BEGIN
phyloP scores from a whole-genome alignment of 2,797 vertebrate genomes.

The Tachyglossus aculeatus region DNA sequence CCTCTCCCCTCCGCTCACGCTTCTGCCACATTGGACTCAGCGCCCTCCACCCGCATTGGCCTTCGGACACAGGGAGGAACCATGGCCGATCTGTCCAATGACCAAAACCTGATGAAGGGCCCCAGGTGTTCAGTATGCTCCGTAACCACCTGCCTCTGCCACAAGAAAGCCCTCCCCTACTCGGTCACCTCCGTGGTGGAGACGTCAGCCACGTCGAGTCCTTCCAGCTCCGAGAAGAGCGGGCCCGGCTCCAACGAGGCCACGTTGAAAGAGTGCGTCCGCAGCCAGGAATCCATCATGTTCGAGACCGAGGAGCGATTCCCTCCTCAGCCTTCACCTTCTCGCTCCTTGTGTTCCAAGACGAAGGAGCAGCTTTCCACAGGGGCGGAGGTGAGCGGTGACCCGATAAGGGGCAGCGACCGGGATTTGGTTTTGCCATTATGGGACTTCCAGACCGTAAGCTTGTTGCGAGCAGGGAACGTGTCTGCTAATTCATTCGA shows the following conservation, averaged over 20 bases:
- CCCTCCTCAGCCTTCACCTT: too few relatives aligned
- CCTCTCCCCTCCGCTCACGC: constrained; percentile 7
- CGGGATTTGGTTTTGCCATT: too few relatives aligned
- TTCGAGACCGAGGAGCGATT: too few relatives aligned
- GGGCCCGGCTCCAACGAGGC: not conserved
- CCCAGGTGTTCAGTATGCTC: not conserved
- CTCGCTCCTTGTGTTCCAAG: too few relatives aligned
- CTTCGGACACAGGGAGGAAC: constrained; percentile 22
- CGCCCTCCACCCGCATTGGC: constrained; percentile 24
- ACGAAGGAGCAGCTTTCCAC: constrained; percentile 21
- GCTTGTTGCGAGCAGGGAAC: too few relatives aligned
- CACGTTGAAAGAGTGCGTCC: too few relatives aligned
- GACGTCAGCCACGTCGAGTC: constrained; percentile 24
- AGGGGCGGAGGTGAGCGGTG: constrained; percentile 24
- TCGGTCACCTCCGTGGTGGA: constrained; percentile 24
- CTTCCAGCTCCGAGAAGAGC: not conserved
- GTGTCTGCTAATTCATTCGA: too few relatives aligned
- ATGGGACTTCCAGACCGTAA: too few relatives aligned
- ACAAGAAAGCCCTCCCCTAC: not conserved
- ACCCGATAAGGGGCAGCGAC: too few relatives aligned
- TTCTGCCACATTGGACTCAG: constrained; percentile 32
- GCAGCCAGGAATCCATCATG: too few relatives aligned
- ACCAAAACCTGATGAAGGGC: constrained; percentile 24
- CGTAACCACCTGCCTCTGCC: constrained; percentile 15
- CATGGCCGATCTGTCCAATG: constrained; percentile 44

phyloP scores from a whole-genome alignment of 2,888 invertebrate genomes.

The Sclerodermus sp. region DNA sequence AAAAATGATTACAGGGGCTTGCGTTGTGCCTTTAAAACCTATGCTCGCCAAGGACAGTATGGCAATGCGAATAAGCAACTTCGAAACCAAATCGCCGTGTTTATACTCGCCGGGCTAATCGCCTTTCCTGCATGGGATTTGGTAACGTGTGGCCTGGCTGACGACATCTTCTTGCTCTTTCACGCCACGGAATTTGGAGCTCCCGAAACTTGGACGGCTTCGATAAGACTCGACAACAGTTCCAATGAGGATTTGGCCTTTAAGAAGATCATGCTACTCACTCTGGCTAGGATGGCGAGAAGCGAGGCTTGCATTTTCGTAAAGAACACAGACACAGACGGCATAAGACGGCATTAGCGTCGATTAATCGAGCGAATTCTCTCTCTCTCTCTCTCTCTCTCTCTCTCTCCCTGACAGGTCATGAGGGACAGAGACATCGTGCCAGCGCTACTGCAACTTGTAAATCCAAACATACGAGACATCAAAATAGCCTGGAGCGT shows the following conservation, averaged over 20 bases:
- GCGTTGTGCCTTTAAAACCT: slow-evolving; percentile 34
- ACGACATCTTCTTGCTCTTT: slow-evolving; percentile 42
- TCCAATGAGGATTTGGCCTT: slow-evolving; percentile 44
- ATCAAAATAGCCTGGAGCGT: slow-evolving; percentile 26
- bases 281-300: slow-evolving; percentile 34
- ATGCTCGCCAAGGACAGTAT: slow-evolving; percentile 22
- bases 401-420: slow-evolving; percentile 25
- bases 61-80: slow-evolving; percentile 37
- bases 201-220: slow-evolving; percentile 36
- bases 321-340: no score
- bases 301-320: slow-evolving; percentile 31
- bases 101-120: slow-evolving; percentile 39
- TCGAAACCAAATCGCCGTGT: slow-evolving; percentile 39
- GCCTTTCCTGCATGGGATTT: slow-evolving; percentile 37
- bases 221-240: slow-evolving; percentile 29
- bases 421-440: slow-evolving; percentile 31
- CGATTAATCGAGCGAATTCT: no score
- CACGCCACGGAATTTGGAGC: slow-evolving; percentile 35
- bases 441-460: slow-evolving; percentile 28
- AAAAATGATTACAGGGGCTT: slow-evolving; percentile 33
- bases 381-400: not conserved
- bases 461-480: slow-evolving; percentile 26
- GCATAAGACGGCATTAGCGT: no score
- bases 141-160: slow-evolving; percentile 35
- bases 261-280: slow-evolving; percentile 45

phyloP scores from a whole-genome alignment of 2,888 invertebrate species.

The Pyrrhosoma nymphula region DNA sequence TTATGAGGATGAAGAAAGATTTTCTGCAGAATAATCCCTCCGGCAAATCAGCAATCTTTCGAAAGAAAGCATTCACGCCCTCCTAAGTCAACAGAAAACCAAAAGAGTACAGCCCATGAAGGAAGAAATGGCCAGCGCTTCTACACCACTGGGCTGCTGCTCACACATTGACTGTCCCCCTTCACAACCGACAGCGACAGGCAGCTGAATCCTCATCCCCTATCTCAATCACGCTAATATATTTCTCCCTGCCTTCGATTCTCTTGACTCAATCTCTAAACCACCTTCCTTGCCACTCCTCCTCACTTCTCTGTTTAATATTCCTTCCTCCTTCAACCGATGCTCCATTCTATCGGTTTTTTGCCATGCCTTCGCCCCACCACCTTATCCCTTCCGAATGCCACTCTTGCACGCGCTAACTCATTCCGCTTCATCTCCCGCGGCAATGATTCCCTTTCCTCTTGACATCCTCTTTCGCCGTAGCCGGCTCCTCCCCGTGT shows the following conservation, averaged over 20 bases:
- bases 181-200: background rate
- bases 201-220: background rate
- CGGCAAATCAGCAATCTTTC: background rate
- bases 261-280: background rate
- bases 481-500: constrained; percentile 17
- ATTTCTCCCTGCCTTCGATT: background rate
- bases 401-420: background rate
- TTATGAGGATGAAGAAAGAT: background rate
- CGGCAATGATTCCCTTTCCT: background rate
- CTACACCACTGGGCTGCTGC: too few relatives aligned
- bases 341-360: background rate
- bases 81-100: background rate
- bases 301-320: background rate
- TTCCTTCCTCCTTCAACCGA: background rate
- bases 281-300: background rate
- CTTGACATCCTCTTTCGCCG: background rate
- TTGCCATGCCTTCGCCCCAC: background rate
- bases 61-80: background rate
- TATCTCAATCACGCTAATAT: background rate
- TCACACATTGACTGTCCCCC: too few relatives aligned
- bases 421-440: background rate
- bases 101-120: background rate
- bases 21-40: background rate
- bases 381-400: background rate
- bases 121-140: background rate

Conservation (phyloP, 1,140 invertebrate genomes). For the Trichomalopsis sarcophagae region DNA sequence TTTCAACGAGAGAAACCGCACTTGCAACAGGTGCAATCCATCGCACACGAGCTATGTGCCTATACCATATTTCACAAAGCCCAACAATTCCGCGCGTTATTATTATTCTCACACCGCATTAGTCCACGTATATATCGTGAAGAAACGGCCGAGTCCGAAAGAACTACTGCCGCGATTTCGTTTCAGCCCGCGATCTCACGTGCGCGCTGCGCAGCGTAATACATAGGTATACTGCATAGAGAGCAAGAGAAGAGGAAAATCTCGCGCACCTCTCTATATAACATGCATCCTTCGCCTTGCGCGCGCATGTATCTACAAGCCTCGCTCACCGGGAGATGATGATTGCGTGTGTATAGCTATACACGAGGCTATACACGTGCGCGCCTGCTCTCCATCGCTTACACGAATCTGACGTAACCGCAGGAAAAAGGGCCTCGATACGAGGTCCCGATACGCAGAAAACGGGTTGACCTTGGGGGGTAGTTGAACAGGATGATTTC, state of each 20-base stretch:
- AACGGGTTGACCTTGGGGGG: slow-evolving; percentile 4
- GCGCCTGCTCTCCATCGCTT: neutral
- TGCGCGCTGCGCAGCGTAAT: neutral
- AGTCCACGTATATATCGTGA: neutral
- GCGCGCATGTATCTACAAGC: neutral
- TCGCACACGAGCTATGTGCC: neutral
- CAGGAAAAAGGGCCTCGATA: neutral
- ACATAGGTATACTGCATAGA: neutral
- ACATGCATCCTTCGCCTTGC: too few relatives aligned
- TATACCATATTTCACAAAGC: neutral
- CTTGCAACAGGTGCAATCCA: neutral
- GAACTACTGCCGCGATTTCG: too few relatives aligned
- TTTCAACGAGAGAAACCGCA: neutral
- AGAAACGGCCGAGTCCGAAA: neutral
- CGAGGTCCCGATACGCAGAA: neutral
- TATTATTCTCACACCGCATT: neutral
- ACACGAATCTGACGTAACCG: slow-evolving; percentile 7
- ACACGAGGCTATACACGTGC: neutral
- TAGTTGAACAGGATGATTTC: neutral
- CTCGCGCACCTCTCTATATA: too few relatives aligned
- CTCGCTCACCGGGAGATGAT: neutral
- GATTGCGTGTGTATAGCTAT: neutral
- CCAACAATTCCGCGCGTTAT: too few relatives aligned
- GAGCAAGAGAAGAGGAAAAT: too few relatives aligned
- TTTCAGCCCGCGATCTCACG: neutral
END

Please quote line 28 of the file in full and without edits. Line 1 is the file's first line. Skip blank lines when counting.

phyloP scores from a whole-genome alignment of 2,888 invertebrate genomes.